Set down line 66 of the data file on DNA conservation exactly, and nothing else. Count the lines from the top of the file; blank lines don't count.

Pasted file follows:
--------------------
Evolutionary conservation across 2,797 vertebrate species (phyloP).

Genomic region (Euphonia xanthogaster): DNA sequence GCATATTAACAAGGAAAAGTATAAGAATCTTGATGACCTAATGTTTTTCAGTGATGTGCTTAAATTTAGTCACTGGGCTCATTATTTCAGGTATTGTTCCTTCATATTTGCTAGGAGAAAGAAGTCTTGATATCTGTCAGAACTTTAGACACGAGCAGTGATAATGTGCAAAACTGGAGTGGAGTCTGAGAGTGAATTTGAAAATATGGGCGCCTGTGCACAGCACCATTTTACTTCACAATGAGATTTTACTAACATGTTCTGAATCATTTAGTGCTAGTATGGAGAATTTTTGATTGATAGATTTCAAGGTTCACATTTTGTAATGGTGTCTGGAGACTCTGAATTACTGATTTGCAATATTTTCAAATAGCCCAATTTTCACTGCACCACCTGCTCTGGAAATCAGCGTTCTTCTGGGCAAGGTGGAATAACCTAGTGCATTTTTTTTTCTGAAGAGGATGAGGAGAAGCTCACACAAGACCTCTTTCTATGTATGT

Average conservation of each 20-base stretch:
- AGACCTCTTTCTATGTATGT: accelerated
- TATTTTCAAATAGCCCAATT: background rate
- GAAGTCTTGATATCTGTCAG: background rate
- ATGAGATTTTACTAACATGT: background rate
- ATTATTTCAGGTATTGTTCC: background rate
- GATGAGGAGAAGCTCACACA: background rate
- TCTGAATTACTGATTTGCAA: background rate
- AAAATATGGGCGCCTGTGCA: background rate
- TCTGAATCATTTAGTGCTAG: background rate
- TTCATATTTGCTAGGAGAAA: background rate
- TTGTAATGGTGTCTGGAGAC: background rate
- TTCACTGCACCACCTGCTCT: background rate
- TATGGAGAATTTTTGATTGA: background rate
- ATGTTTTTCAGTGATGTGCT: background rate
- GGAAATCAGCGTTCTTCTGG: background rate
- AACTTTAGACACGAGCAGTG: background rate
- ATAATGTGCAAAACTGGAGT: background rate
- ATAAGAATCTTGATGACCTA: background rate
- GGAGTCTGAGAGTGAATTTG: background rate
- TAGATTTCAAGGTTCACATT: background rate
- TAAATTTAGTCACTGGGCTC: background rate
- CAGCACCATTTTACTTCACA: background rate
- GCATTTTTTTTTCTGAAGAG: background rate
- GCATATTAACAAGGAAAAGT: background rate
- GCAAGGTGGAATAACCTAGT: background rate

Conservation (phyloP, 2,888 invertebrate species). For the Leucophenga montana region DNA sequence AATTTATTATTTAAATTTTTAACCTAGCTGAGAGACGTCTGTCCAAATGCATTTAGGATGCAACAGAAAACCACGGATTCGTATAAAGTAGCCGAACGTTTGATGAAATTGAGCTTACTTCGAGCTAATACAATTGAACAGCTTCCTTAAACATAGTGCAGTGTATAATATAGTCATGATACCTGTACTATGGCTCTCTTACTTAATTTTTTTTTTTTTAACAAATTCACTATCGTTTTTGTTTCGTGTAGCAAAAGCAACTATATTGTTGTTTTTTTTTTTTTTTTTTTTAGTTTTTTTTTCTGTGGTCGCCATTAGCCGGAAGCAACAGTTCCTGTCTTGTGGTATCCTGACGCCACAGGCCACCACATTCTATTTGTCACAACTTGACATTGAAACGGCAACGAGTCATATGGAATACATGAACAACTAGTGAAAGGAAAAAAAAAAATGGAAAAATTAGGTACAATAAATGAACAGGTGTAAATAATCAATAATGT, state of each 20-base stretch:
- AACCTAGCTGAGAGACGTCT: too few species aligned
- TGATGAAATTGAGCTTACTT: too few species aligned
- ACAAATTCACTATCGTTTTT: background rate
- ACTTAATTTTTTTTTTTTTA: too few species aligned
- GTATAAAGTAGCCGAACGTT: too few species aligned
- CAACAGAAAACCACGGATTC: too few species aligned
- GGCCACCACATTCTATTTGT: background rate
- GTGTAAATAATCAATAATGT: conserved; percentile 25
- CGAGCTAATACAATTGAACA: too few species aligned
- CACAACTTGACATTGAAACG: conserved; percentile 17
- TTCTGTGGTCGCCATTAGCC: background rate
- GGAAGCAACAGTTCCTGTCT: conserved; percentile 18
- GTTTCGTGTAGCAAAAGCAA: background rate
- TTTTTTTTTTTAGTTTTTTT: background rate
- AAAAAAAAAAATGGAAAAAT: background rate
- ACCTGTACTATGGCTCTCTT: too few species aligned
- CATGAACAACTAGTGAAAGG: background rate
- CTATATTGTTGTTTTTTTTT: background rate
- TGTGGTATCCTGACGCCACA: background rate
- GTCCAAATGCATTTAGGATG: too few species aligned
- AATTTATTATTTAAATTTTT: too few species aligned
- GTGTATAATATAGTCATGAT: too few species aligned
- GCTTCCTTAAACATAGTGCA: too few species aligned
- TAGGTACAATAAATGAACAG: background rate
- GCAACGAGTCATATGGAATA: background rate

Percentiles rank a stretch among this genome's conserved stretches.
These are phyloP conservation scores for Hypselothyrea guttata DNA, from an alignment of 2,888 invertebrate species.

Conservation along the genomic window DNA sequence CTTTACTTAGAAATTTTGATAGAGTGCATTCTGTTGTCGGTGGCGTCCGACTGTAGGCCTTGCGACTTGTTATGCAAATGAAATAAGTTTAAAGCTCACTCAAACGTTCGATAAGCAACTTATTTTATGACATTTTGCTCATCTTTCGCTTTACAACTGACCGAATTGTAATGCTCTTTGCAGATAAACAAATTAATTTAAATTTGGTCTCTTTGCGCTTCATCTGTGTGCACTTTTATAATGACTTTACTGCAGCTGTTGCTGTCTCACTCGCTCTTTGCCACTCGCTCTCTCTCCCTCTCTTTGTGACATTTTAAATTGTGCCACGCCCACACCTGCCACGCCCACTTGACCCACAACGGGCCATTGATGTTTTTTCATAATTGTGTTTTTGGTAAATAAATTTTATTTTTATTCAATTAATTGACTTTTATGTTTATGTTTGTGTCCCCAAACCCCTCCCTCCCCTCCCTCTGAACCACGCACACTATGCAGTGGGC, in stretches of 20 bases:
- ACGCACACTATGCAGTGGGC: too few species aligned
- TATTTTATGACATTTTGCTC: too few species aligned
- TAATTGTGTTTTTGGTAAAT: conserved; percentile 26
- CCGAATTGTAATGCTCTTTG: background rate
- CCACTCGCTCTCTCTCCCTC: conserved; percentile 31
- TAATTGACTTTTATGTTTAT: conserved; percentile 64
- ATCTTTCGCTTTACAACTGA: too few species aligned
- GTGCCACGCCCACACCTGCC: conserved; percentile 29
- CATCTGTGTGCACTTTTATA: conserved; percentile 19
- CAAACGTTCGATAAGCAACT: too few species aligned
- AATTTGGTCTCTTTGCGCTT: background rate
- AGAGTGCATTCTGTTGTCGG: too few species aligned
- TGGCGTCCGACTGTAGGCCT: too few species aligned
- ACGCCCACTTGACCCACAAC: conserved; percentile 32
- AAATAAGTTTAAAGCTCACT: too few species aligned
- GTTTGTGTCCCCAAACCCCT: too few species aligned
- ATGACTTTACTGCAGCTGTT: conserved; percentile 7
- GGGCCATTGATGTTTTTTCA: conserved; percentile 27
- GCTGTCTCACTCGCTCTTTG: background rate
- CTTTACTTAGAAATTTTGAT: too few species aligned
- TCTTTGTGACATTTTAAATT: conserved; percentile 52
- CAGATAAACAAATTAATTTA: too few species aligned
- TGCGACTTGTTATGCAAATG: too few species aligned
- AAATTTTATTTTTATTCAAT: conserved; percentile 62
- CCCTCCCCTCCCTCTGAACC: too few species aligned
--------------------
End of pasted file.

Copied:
- CATCTGTGTGCACTTTTATA: conserved; percentile 19